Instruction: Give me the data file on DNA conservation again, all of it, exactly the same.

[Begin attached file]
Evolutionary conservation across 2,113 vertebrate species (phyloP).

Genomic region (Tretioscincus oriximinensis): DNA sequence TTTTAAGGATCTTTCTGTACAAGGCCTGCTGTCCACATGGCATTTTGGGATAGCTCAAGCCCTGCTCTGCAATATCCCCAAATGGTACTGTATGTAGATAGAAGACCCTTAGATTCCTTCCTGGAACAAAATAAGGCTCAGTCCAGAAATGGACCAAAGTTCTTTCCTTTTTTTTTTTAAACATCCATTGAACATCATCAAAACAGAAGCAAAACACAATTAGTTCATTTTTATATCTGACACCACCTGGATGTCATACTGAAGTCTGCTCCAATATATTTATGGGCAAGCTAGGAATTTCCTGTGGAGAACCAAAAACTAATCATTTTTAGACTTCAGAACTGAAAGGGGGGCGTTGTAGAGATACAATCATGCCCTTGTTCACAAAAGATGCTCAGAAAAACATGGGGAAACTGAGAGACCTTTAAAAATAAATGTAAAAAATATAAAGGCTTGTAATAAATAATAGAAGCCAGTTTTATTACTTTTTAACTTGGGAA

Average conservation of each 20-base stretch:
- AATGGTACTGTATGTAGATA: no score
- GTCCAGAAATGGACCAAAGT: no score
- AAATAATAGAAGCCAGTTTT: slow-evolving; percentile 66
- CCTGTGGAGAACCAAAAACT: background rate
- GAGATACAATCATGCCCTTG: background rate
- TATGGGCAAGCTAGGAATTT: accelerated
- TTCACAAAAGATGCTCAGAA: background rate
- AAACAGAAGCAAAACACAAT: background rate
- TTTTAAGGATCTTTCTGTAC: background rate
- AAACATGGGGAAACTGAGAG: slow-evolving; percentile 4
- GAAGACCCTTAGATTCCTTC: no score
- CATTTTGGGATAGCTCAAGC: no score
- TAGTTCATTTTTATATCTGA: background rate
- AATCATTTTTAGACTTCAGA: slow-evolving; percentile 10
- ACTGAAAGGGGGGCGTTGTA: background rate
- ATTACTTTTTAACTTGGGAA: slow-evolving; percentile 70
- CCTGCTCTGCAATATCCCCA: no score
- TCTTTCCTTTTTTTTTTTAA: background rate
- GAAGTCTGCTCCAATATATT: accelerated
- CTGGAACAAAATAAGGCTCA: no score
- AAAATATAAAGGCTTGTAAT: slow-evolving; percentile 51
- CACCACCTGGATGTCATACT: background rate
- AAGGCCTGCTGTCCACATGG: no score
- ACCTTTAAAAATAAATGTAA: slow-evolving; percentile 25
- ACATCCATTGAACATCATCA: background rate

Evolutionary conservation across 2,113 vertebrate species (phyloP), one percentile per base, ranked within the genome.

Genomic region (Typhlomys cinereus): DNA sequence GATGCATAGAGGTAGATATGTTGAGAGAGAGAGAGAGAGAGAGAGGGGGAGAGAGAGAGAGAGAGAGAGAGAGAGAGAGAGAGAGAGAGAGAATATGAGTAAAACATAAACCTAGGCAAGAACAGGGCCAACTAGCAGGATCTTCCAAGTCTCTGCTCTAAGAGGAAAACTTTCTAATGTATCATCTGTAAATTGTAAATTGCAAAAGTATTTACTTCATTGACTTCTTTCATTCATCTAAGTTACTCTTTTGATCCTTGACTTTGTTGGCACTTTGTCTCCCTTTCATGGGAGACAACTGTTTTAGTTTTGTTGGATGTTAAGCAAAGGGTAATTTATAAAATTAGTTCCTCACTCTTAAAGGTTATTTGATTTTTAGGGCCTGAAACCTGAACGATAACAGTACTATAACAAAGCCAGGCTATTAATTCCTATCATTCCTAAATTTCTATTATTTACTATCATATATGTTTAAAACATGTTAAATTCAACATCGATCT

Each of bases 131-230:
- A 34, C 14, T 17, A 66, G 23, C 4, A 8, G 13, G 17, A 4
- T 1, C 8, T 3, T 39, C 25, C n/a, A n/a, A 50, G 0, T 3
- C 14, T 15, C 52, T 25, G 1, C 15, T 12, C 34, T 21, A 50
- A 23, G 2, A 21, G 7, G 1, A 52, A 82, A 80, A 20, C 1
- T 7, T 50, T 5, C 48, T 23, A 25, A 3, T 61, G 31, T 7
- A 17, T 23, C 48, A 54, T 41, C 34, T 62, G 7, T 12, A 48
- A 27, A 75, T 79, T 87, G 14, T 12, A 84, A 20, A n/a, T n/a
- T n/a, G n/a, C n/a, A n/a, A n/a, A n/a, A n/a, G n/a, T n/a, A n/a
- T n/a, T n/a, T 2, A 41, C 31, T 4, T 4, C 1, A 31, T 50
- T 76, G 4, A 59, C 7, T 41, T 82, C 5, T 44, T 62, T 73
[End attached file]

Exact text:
Evolutionary conservation across 2,113 vertebrate species (phyloP).

Genomic region (Tretioscincus oriximinensis): DNA sequence TTTTAAGGATCTTTCTGTACAAGGCCTGCTGTCCACATGGCATTTTGGGATAGCTCAAGCCCTGCTCTGCAATATCCCCAAATGGTACTGTATGTAGATAGAAGACCCTTAGATTCCTTCCTGGAACAAAATAAGGCTCAGTCCAGAAATGGACCAAAGTTCTTTCCTTTTTTTTTTTAAACATCCATTGAACATCATCAAAACAGAAGCAAAACACAATTAGTTCATTTTTATATCTGACACCACCTGGATGTCATACTGAAGTCTGCTCCAATATATTTATGGGCAAGCTAGGAATTTCCTGTGGAGAACCAAAAACTAATCATTTTTAGACTTCAGAACTGAAAGGGGGGCGTTGTAGAGATACAATCATGCCCTTGTTCACAAAAGATGCTCAGAAAAACATGGGGAAACTGAGAGACCTTTAAAAATAAATGTAAAAAATATAAAGGCTTGTAATAAATAATAGAAGCCAGTTTTATTACTTTTTAACTTGGGAA

Average conservation of each 20-base stretch:
- AATGGTACTGTATGTAGATA: no score
- GTCCAGAAATGGACCAAAGT: no score
- AAATAATAGAAGCCAGTTTT: slow-evolving; percentile 66
- CCTGTGGAGAACCAAAAACT: background rate
- GAGATACAATCATGCCCTTG: background rate
- TATGGGCAAGCTAGGAATTT: accelerated
- TTCACAAAAGATGCTCAGAA: background rate
- AAACAGAAGCAAAACACAAT: background rate
- TTTTAAGGATCTTTCTGTAC: background rate
- AAACATGGGGAAACTGAGAG: slow-evolving; percentile 4
- GAAGACCCTTAGATTCCTTC: no score
- CATTTTGGGATAGCTCAAGC: no score
- TAGTTCATTTTTATATCTGA: background rate
- AATCATTTTTAGACTTCAGA: slow-evolving; percentile 10
- ACTGAAAGGGGGGCGTTGTA: background rate
- ATTACTTTTTAACTTGGGAA: slow-evolving; percentile 70
- CCTGCTCTGCAATATCCCCA: no score
- TCTTTCCTTTTTTTTTTTAA: background rate
- GAAGTCTGCTCCAATATATT: accelerated
- CTGGAACAAAATAAGGCTCA: no score
- AAAATATAAAGGCTTGTAAT: slow-evolving; percentile 51
- CACCACCTGGATGTCATACT: background rate
- AAGGCCTGCTGTCCACATGG: no score
- ACCTTTAAAAATAAATGTAA: slow-evolving; percentile 25
- ACATCCATTGAACATCATCA: background rate

Evolutionary conservation across 2,113 vertebrate species (phyloP), one percentile per base, ranked within the genome.

Genomic region (Typhlomys cinereus): DNA sequence GATGCATAGAGGTAGATATGTTGAGAGAGAGAGAGAGAGAGAGAGGGGGAGAGAGAGAGAGAGAGAGAGAGAGAGAGAGAGAGAGAGAGAGAATATGAGTAAAACATAAACCTAGGCAAGAACAGGGCCAACTAGCAGGATCTTCCAAGTCTCTGCTCTAAGAGGAAAACTTTCTAATGTATCATCTGTAAATTGTAAATTGCAAAAGTATTTACTTCATTGACTTCTTTCATTCATCTAAGTTACTCTTTTGATCCTTGACTTTGTTGGCACTTTGTCTCCCTTTCATGGGAGACAACTGTTTTAGTTTTGTTGGATGTTAAGCAAAGGGTAATTTATAAAATTAGTTCCTCACTCTTAAAGGTTATTTGATTTTTAGGGCCTGAAACCTGAACGATAACAGTACTATAACAAAGCCAGGCTATTAATTCCTATCATTCCTAAATTTCTATTATTTACTATCATATATGTTTAAAACATGTTAAATTCAACATCGATCT

Each of bases 131-230:
- A 34, C 14, T 17, A 66, G 23, C 4, A 8, G 13, G 17, A 4
- T 1, C 8, T 3, T 39, C 25, C n/a, A n/a, A 50, G 0, T 3
- C 14, T 15, C 52, T 25, G 1, C 15, T 12, C 34, T 21, A 50
- A 23, G 2, A 21, G 7, G 1, A 52, A 82, A 80, A 20, C 1
- T 7, T 50, T 5, C 48, T 23, A 25, A 3, T 61, G 31, T 7
- A 17, T 23, C 48, A 54, T 41, C 34, T 62, G 7, T 12, A 48
- A 27, A 75, T 79, T 87, G 14, T 12, A 84, A 20, A n/a, T n/a
- T n/a, G n/a, C n/a, A n/a, A n/a, A n/a, A n/a, G n/a, T n/a, A n/a
- T n/a, T n/a, T 2, A 41, C 31, T 4, T 4, C 1, A 31, T 50
- T 76, G 4, A 59, C 7, T 41, T 82, C 5, T 44, T 62, T 73